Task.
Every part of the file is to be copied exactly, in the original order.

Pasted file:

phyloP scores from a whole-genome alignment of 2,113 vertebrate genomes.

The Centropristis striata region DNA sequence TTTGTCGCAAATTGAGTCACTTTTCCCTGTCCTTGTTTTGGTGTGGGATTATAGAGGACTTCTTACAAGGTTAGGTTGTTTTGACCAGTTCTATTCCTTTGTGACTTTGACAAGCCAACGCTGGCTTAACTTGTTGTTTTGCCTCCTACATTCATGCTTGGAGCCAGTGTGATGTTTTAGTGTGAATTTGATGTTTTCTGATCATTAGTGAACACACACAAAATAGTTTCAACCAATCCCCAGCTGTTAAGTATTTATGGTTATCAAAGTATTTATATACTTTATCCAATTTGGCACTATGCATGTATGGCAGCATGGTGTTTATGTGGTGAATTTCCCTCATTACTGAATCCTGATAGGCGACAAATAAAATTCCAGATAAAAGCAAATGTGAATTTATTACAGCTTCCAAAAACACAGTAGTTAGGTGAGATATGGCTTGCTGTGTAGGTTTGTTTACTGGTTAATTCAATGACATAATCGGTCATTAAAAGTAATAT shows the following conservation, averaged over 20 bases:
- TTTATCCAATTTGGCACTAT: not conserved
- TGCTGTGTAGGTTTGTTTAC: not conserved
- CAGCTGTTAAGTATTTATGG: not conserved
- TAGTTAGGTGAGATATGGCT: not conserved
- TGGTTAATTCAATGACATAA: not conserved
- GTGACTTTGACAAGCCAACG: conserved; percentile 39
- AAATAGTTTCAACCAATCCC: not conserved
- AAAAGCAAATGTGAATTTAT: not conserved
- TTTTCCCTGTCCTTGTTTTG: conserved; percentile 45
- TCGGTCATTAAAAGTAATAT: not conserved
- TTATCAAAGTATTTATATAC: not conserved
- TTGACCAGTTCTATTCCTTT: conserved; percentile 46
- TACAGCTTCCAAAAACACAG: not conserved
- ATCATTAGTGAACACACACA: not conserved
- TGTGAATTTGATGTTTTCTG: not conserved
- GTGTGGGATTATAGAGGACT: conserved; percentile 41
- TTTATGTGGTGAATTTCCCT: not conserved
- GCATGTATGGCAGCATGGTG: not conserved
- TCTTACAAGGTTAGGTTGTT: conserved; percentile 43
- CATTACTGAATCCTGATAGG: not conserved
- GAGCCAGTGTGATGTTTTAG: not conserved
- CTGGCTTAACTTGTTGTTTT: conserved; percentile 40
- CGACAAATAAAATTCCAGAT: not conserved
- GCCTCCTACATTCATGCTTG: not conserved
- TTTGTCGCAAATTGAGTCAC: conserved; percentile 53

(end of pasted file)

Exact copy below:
phyloP scores from a whole-genome alignment of 2,113 vertebrate genomes.

The Centropristis striata region DNA sequence TTTGTCGCAAATTGAGTCACTTTTCCCTGTCCTTGTTTTGGTGTGGGATTATAGAGGACTTCTTACAAGGTTAGGTTGTTTTGACCAGTTCTATTCCTTTGTGACTTTGACAAGCCAACGCTGGCTTAACTTGTTGTTTTGCCTCCTACATTCATGCTTGGAGCCAGTGTGATGTTTTAGTGTGAATTTGATGTTTTCTGATCATTAGTGAACACACACAAAATAGTTTCAACCAATCCCCAGCTGTTAAGTATTTATGGTTATCAAAGTATTTATATACTTTATCCAATTTGGCACTATGCATGTATGGCAGCATGGTGTTTATGTGGTGAATTTCCCTCATTACTGAATCCTGATAGGCGACAAATAAAATTCCAGATAAAAGCAAATGTGAATTTATTACAGCTTCCAAAAACACAGTAGTTAGGTGAGATATGGCTTGCTGTGTAGGTTTGTTTACTGGTTAATTCAATGACATAATCGGTCATTAAAAGTAATAT shows the following conservation, averaged over 20 bases:
- TTTATCCAATTTGGCACTAT: not conserved
- TGCTGTGTAGGTTTGTTTAC: not conserved
- CAGCTGTTAAGTATTTATGG: not conserved
- TAGTTAGGTGAGATATGGCT: not conserved
- TGGTTAATTCAATGACATAA: not conserved
- GTGACTTTGACAAGCCAACG: conserved; percentile 39
- AAATAGTTTCAACCAATCCC: not conserved
- AAAAGCAAATGTGAATTTAT: not conserved
- TTTTCCCTGTCCTTGTTTTG: conserved; percentile 45
- TCGGTCATTAAAAGTAATAT: not conserved
- TTATCAAAGTATTTATATAC: not conserved
- TTGACCAGTTCTATTCCTTT: conserved; percentile 46
- TACAGCTTCCAAAAACACAG: not conserved
- ATCATTAGTGAACACACACA: not conserved
- TGTGAATTTGATGTTTTCTG: not conserved
- GTGTGGGATTATAGAGGACT: conserved; percentile 41
- TTTATGTGGTGAATTTCCCT: not conserved
- GCATGTATGGCAGCATGGTG: not conserved
- TCTTACAAGGTTAGGTTGTT: conserved; percentile 43
- CATTACTGAATCCTGATAGG: not conserved
- GAGCCAGTGTGATGTTTTAG: not conserved
- CTGGCTTAACTTGTTGTTTT: conserved; percentile 40
- CGACAAATAAAATTCCAGAT: not conserved
- GCCTCCTACATTCATGCTTG: not conserved
- TTTGTCGCAAATTGAGTCAC: conserved; percentile 53